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Featured News Articles

Top Ten Shipwrecks of Hiring Mistakes

By Mark Debinski, February 14, 2020

According to Mark Debinski of Bluewater Advisory, a consulting and recruiting firm specializing in talent management, “shipwrecks” are defined as employees who are bad hires. And they cost companies three to five times the salary of the employees who did not work out. Many business owners and human resource directors feel their recruiting jobs stop when the new employee starts. But if the hire is a “shipwreck” then job failure is a given. And then the hiring process will need to be repeated, with the company losing money and opportunity. Many times job failure is also directly linked to the lack of a well-thought out orientation and new hire training process...but that is commentary for another blog. For now, here is the list of the top 10 hiring mistakes:

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THE LATE-CAREER PHYSICIAN

By Neil Baum, MD, February 13, 2020

General McArthur once said, “Old soldiers never retire, they just fade away.” Older physicians would like to stay connected to the practice of medicine, and if they have to fade away, they have as a goal to leave with their reputation intact.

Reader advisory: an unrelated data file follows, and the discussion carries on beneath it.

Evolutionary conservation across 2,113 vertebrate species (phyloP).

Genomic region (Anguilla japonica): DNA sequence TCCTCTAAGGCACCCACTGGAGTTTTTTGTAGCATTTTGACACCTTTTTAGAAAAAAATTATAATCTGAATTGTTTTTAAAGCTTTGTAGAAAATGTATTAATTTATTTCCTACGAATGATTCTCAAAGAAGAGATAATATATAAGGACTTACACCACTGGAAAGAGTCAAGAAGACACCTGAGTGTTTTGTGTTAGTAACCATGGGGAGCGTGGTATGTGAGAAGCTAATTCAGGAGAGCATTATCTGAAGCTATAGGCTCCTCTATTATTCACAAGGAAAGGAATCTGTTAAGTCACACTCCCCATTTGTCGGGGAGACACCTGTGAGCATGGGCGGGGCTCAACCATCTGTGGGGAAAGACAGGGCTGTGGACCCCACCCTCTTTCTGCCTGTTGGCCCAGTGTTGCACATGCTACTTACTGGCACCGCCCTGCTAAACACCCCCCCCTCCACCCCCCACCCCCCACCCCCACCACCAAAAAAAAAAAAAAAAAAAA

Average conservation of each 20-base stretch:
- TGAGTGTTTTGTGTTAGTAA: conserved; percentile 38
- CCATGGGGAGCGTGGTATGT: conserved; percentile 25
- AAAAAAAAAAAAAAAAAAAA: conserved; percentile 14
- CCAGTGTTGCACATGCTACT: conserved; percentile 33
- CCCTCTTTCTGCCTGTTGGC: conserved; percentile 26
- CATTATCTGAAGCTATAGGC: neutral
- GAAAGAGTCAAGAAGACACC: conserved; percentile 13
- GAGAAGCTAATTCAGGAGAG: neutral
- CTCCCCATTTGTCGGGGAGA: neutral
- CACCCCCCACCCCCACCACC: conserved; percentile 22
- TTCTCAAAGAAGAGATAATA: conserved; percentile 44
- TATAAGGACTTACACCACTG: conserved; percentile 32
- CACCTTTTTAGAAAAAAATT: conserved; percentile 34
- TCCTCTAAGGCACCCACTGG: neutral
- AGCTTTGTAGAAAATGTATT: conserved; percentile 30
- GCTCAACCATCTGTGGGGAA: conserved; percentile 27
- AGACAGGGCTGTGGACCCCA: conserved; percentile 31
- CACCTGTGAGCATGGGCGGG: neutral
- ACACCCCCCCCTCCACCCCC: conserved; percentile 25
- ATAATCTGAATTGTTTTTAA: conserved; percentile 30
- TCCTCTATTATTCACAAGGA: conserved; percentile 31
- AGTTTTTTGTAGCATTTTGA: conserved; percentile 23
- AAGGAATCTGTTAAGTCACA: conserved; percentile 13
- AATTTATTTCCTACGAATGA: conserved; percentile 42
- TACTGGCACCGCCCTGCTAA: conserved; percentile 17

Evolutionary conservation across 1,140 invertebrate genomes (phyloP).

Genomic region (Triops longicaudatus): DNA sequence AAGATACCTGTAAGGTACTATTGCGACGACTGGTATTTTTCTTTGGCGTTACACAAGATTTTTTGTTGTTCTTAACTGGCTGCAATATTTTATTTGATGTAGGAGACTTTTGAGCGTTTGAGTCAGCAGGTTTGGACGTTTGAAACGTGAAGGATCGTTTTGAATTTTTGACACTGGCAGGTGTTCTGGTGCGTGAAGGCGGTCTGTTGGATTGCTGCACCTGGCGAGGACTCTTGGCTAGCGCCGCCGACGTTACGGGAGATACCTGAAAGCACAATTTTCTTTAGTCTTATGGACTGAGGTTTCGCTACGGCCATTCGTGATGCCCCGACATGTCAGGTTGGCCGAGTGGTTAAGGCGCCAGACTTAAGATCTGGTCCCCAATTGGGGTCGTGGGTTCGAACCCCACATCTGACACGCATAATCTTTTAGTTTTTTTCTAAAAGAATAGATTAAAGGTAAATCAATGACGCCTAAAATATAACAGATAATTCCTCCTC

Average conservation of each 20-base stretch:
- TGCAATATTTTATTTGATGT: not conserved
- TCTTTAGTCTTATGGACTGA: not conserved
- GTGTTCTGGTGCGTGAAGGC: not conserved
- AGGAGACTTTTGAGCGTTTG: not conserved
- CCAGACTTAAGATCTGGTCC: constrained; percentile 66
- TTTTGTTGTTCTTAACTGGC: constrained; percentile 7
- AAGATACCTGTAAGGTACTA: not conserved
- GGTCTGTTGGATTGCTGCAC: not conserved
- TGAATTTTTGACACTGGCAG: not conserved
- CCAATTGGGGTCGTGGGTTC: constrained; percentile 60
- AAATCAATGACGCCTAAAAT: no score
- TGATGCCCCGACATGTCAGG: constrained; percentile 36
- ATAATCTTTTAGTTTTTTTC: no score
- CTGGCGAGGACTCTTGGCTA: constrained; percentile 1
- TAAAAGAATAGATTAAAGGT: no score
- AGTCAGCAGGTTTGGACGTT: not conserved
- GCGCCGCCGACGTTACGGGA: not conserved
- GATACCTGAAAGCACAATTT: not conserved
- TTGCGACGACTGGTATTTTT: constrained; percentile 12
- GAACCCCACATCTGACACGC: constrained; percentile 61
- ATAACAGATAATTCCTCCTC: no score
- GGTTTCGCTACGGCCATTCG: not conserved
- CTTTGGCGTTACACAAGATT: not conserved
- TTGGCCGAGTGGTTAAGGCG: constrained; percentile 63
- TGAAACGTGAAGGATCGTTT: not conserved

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Attractive People Get Unfair Advantages at Work. Can Artificial Intelligence Help?

By Tomas Chamorro-Premuzic, February 12, 2020

Broadly speaking, beauty bias concerns the favorable treatment that individuals receive when they are deemed more attractive, regardless of whether this happens consciously or unconsciously. Identifying this bias is surprisingly simple. But what does the science tell us?

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High-Deductible Plans Jeopardize Financial Health Of Patients And Rural Hospitals

By Markian Hawryluk, February 11, 2020

Kristie Flowers had been sick with the flu for four or five days in July before the 52-year-old registered nurse from Genoa, Colo., acknowledged she needed to go to the ER.

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